Leading from a distance: Five strategies to improve leadership in your remote business

By Lisa Davidson and Joanna Gerber | Nov 4, 2021

Lisa Davidson is a writer and Account Manager at Thought-Horizon. Joanna Gerber is an intern at Thought-Horizon and a student at Wesleyan University.

Over the past year and a half, we all had to learn how to segue from the daily bustle and chatter of the office into the quieter, more isolated world of remote work. And some businesses aren’t planning to go back to their old ways.  

Why should they? Remote work has plenty of benefits: it not only saves money and time, but often also provides a much more productive and efficient environment. 

However, it can be challenging for team leaders to provide their best leadership and communication when their team members are scattered around the country, or even the world. While it can be tricky to manage a remote team, there are some foolproof ways to make your leadership and your entire team stronger. 

Set up regular meetings with clients and coworkers 

One of the most important things you can do as a leader is to create consistent face-to-face interaction. With resources like Zoom and Microsoft Teams, there’s no excuse not to set up meetings on a regular basis. Emails can’t always match the clarity and interpersonal connection that a video call can achieve; these visual meeting help simulate an in-person work environment and allow you to give clearer directions, more thorough answers and generally develop stronger relationships with the people on your team. 

At the same time, virtual meetings can be tiring, and take away valuable time spent working on independent tasks. It’s crucial to balance interactive sessions and know what can be summarized more quickly in an email or text.

Make yourself accessible 

One of the most difficult things about remote work is the time lag between when someone asks a question and when they finally get a response. Team members can no longer simply get up from their desks and walk over to yours. Now they need to send a text, an email or a Slack message and wait until they hear back.

Don’t leave them waiting. Set clear boundaries explaining when you will be on the clock and plan to take your breaks. If you are on the clock, make sure your team can easily and promptly reach you through whatever means of communication your business uses. The quicker you respond, the more efficient your team members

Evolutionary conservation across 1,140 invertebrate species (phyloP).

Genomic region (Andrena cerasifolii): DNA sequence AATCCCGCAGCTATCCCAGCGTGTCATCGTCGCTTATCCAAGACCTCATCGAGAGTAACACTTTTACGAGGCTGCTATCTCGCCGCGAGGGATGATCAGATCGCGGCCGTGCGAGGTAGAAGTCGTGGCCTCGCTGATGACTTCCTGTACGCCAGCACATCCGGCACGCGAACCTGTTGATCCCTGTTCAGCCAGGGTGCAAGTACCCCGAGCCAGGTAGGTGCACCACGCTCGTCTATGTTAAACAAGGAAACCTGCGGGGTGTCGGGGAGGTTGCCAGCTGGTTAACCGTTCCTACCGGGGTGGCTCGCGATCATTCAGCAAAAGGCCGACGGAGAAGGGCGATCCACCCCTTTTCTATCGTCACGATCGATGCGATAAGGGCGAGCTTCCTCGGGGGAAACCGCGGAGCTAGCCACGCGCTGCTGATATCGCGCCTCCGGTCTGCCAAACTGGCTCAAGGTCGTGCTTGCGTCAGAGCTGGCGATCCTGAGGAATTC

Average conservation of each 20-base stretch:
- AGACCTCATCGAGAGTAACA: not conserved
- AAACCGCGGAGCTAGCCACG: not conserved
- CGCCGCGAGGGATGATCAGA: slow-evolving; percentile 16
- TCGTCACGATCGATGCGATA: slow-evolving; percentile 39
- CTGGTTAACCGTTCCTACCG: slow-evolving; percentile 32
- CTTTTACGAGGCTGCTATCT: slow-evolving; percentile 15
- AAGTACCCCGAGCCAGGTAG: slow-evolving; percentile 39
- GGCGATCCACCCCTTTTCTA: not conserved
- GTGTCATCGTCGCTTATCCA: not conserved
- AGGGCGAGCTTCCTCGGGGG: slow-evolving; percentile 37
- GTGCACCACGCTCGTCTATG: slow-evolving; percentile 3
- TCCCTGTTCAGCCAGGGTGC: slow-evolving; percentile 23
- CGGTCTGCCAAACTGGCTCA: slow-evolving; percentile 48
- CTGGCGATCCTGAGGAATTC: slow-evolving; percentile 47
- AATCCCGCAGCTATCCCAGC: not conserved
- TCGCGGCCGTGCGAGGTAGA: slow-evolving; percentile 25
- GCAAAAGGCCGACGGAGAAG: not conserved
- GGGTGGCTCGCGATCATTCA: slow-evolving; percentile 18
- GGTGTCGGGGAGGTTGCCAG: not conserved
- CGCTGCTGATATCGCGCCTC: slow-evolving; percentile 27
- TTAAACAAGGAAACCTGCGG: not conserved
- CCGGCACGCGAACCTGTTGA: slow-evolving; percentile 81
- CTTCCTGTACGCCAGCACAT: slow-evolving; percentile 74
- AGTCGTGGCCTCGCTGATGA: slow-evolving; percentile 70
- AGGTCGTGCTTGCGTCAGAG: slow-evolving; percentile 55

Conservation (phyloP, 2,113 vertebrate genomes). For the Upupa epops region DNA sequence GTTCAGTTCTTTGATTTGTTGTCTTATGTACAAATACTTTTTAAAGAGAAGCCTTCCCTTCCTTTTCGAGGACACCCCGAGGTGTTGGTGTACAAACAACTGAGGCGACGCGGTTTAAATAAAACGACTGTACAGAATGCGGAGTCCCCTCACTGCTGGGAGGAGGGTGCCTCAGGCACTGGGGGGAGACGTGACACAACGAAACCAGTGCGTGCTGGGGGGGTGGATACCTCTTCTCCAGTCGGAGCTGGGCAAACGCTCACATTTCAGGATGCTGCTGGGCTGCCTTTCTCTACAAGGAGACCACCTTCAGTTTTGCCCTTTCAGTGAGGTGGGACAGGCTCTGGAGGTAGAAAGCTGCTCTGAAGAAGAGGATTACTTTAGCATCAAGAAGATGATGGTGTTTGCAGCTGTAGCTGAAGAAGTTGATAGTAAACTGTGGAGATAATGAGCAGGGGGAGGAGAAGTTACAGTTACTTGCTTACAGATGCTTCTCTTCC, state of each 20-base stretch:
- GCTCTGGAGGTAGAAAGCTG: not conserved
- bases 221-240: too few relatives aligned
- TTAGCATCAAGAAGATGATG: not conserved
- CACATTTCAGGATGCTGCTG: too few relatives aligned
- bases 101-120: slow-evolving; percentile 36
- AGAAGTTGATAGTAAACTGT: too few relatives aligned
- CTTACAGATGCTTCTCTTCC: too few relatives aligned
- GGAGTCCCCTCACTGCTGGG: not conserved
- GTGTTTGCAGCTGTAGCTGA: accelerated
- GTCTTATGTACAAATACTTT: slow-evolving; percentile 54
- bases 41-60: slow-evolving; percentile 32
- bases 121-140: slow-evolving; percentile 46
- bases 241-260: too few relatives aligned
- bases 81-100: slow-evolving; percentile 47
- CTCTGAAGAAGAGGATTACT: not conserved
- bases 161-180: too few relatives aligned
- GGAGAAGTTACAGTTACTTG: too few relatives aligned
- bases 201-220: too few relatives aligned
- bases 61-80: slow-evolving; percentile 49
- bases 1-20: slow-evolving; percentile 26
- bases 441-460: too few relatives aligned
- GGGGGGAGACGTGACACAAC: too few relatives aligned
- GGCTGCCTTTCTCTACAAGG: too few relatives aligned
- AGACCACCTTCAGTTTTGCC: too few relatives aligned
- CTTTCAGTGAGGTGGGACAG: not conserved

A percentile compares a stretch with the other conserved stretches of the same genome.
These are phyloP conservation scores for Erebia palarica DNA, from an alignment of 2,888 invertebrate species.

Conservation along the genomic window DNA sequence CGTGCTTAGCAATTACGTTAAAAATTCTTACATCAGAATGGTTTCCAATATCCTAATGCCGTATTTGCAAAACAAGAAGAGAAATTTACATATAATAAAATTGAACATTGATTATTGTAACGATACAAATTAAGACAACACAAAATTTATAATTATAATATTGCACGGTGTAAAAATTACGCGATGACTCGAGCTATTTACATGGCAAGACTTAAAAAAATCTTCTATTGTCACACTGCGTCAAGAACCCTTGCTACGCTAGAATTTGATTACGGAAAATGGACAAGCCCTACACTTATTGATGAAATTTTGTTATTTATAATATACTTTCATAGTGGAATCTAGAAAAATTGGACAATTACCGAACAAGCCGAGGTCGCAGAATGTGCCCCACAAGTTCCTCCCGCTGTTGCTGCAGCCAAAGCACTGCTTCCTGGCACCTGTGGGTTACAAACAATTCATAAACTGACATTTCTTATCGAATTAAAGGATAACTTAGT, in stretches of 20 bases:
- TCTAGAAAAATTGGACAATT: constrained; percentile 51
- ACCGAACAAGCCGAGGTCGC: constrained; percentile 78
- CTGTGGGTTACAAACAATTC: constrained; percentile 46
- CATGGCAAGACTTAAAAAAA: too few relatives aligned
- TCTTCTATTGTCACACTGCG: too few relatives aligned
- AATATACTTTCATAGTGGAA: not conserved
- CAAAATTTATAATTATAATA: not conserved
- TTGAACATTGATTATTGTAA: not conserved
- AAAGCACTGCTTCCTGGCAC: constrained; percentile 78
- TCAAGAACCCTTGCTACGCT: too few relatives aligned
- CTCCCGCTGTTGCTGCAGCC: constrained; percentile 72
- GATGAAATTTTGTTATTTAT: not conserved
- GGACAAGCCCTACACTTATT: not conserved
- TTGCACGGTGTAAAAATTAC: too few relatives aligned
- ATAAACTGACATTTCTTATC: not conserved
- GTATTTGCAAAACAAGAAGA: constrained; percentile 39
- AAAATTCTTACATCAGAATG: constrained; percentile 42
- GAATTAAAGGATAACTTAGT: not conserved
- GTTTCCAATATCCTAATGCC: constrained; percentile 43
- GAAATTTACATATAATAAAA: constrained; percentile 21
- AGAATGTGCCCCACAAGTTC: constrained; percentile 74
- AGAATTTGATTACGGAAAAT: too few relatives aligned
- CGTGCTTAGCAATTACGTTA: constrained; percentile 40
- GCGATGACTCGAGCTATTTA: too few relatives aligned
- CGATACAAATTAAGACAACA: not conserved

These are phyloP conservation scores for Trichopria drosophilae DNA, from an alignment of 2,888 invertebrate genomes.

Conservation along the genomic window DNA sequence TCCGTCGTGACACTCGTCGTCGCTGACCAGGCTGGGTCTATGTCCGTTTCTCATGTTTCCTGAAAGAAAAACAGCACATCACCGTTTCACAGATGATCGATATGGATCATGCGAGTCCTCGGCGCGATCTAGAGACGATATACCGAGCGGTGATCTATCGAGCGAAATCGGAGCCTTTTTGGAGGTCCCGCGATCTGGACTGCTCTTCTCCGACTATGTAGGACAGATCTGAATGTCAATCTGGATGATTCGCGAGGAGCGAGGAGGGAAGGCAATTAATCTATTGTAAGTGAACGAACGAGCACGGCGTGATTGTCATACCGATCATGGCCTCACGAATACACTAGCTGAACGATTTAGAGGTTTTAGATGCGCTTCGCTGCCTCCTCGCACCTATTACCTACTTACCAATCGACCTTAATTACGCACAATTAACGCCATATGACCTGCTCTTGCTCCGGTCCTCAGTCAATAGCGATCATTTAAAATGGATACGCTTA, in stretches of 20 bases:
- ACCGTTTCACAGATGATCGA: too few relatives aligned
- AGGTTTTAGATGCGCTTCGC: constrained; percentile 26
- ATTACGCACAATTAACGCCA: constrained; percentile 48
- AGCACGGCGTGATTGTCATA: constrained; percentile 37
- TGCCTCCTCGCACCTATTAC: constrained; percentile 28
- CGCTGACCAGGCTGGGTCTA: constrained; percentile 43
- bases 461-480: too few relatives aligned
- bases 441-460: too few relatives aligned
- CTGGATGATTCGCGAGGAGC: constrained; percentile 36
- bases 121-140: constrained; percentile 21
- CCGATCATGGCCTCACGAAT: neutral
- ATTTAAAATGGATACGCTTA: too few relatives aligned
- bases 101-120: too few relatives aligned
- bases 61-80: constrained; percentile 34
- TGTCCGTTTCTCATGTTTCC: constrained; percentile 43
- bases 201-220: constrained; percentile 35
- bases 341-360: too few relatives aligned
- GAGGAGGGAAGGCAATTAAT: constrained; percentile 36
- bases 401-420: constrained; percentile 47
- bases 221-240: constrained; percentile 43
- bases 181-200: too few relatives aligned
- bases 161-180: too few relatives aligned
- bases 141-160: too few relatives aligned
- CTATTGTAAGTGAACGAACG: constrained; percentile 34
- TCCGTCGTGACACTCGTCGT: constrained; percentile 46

can be.
 

Send out a weekly email with company updates 

Even before remote work became the norm, there’s a good chance you were sending out a weekly company email. Now, that’s more important than ever. People can’t hear about that week’s mishaps or exciting deals through the grapevine anymore. Assume that all of your coworkers’ knowledge is coming from this email. Make sure people know what’s happening in the company, from new clients to system updates to fresh ideas for marketing.

Keeping your team in the loop helps to create a sense of company unity. When people are aware of updates and projects that they aren’t personally working on, they feel more in touch with the company as a whole. Instead of focusing only on themselves, staying up to date with all of the company’s projects creates a cohesive team in which employees are enthusiastic and prepared to help each other out. 

Set up office hours

Some leaders have set aside designated time each week for “office hours.” An office hour is a scheduled period of time where they sit in the Zoom room with no particular agenda, and people come and go as they please. This method is a great way to get to know your team more personally. Whether they come in with work-related questions or just for a friendly chat, they can approach you without feeling like they’re bothering you or wasting your time, since this time is already set aside just for them. 

Don’t lose your sense of humor…

… or your empathy or your penchant for giving advice. Basically, don’t lose whatever makes you who you are. When so much of today’s workplace communication is watered down to email and messaging, it’s easy to get sucked into formalities that just aren’t you. Don’t forget your true voice. Your employees will have a much easier time trusting you and being willing to ask questions if they see your genuine personality on the other side of an email. 

In Conclusion 

Working from home takes some getting used to, but it can make everyone’s lives easier when done well. It’s essential to create as much personal interaction as possible in order to develop strong, lasting relationships with your team members. 

Have you found new ways to improve your leadership skills and connect with team members since working from home? Share your strategies with us in the comments!  We’d love to hear about your experiences. 

Photos by Anna Shvets on PexelsLos Muertos Crew on Pexels; and Torsten Dettlaff on Pexels


Leave a Reply

Your email address will not be published. Required fields are marked *